Actuators: The Muscle of Automation Systems
We use our bones and muscles to lift, move around, swing, and drag heavy objects to create goods for the market. Industrial automation accomplishes this task by combining actuators, valves, engines, and pumps. Compared to artificial intelligence, these are not novel concepts, and much of the technology, such as hydraulics and electrical motors, has existed for a long time.6
Nevertheless, improvements in battery packs and permanent-magnetic brushless electrical motors have rendered them smaller (and thus more energy-dense) and more effective, increasing the adoption of various actuators and opening up new avenues for automation.
According to a market report,6 the industrial automation business generated an astounding $214 billion at the end of 2021. The market is still expanding at an astounding rate, largely thanks to breakthroughs in electric actuators.
Emerging Technologies in the Industrial Automation Systems
Companies use modern technologies to overcome ordinary workflow issues. The industrial automation sector is undergoing continuous transformation due to the development and use of digital technologies.
The market for industrial automation will be valued at approximately $295 billion by 2028. The emergence of data-driven operations in businesses has led to a greater demand for innovative technologies.
Programmable logic controllers have changed throughout time. They give a low-cost and accurate method of process control. Soft PLCs are automation equipment that uses software to control operations. Software solutions enhance the performance, adaptability, and flexibility of PLCs.7 Soft PLCs are one of the potential game-changing industrial technologies. From 2023 to 2028, the PLC market is anticipated to grow at a compound annual growth rate of 4.23%.7
Digital twins are digital replicas of complex physical systems that can use real and digital data to improve and imitate industrial performance.8 Standardization of protocols and data standards could break down data silos, allowing a Digital Twin to substantially enhance real-world machine and line efficiency. According to some forecasters, the digital twin market will expand from 6.9 billion USD in 2022 to 73.5 billion USD by 2027.8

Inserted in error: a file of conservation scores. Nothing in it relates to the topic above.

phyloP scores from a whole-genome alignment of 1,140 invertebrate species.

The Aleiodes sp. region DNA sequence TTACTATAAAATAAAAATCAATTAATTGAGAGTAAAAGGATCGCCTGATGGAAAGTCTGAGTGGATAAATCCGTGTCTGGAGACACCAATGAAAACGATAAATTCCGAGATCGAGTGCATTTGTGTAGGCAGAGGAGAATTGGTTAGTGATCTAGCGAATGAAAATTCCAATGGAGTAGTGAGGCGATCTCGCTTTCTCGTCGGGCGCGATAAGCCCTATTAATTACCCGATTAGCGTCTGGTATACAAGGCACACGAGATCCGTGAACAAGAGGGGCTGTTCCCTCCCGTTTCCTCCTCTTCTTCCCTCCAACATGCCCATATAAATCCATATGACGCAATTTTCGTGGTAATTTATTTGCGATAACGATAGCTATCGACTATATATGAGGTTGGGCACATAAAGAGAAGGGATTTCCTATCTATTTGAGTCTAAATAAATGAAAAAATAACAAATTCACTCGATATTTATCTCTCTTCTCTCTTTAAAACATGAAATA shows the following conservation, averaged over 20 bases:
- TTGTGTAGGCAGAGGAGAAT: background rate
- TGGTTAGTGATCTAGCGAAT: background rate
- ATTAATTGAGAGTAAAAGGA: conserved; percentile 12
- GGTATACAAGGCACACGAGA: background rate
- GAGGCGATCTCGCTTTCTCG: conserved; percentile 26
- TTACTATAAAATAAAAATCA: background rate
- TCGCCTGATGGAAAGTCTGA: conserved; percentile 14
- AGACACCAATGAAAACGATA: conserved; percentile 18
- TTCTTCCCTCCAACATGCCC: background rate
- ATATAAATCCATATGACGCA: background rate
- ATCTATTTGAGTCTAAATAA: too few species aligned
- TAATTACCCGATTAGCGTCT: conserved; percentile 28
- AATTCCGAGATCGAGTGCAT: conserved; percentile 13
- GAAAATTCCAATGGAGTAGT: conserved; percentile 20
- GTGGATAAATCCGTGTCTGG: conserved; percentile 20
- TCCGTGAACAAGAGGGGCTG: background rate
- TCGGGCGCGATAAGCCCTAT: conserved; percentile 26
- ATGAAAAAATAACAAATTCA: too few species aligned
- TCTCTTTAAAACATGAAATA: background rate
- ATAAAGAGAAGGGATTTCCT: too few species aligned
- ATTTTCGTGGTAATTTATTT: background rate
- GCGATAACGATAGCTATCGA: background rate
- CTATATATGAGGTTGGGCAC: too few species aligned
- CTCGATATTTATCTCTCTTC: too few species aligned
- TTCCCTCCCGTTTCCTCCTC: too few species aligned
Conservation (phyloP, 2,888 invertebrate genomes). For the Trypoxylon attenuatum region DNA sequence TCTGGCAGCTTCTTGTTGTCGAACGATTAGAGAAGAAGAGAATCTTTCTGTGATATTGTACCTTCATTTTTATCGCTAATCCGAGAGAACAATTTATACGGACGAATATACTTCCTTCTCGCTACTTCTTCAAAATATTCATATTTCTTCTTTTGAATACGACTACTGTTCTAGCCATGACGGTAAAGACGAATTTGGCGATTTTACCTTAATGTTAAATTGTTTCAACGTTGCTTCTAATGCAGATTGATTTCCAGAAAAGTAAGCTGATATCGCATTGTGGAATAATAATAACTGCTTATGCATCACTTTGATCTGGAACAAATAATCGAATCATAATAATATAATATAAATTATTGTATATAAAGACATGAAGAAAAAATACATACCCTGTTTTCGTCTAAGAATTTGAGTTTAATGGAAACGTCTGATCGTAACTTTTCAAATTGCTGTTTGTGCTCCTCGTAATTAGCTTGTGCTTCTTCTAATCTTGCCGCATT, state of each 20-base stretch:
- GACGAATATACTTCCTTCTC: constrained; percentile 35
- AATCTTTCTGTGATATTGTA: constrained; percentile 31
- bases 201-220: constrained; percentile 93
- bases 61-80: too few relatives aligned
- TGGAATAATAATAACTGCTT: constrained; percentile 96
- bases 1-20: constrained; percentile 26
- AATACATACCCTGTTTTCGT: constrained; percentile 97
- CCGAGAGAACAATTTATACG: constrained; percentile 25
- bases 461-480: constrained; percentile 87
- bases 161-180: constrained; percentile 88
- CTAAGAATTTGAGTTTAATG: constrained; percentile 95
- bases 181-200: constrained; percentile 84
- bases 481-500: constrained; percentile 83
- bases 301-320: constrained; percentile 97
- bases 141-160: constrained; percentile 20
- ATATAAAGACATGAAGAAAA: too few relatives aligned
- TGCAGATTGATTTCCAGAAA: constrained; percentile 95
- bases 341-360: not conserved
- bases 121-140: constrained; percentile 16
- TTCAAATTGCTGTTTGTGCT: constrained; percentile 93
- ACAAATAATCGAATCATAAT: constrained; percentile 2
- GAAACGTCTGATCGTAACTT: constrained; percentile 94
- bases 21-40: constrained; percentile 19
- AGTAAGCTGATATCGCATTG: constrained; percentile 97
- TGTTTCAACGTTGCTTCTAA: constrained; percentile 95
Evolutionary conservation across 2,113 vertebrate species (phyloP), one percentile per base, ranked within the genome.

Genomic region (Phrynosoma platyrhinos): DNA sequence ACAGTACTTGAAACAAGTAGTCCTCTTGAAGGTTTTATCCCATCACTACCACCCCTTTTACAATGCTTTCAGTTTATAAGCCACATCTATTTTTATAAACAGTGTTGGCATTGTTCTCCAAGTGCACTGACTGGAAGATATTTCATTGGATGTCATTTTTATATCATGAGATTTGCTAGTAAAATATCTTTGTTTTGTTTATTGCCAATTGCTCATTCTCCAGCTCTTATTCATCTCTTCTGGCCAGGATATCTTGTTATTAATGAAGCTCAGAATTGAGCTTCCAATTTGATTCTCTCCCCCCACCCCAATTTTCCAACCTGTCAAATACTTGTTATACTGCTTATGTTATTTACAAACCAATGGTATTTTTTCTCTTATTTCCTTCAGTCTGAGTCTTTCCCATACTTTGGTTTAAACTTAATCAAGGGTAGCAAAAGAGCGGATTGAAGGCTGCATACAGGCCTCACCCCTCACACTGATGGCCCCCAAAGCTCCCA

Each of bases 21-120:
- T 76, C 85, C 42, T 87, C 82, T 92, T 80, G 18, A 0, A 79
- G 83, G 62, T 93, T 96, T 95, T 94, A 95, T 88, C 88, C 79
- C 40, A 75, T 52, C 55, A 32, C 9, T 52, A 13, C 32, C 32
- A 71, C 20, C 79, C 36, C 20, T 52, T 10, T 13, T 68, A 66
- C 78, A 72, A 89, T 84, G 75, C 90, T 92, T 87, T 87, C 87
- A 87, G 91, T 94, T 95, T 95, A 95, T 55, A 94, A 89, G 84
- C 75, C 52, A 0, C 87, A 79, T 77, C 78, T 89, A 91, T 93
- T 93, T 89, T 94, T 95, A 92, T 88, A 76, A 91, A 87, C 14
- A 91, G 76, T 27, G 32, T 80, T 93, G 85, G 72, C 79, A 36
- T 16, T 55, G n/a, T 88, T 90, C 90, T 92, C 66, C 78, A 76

In the upcoming years, automation systems will likely dominate a number of industries. The outstanding expansion of the industrial automation market may be attributed to several factors, including the advancement of sensors, improvements in network communication protocols, complex controllers, and effective actuators.
Innovations like soft PLCs and digital twins will significantly influence the path of industrial automation. To meet the demands of a fast changing industrial automation market and stay competitive, businesses must adopt these innovative technologies.
References and Further Reading
Ismail, A., 2023. What is Industrial Automation and What are its Components?. [Online] Available at: https://automationforum.co/what-is-industrial-automation-2/
MROSupply, 2023. Types of Sensors Used in Industrial Automation. [Online] Available at: https://www.mrosupply.com/blog/sensors-used-in-industrial-automation/
Javaid, M. et al., 2021. Significance of sensors for industry 4.0: Roles, capabilities, and applications. Sensors International.
Lueftner, R., 2019. Communication Networks in Automation. Berlin: Wiley-VCH.
Factory Controls, 2019. PLC Controllers For Industrial Automation Systems. [Online] Available at: https://www.factorycontrols.com.au/products/automation-systems/programmable-controllers
JHFoster, 2022. The Role of Electric Actuators in Automation. [Online] Available at: https://jhfoster.com/automation-blogs/the-role-of-electric-actuators-in-automation/
Ashley, 2023. Key Electronic Components in the Industrial Automation Ecosystem. [Online] Available at: https://www.easybom.com/blog/a/key-electronic-components-in-the-industrial-automation-ecosystem
Kosmopoulos, C., 2022. The Benefits of Using a Digital Twin in Automation. [Online]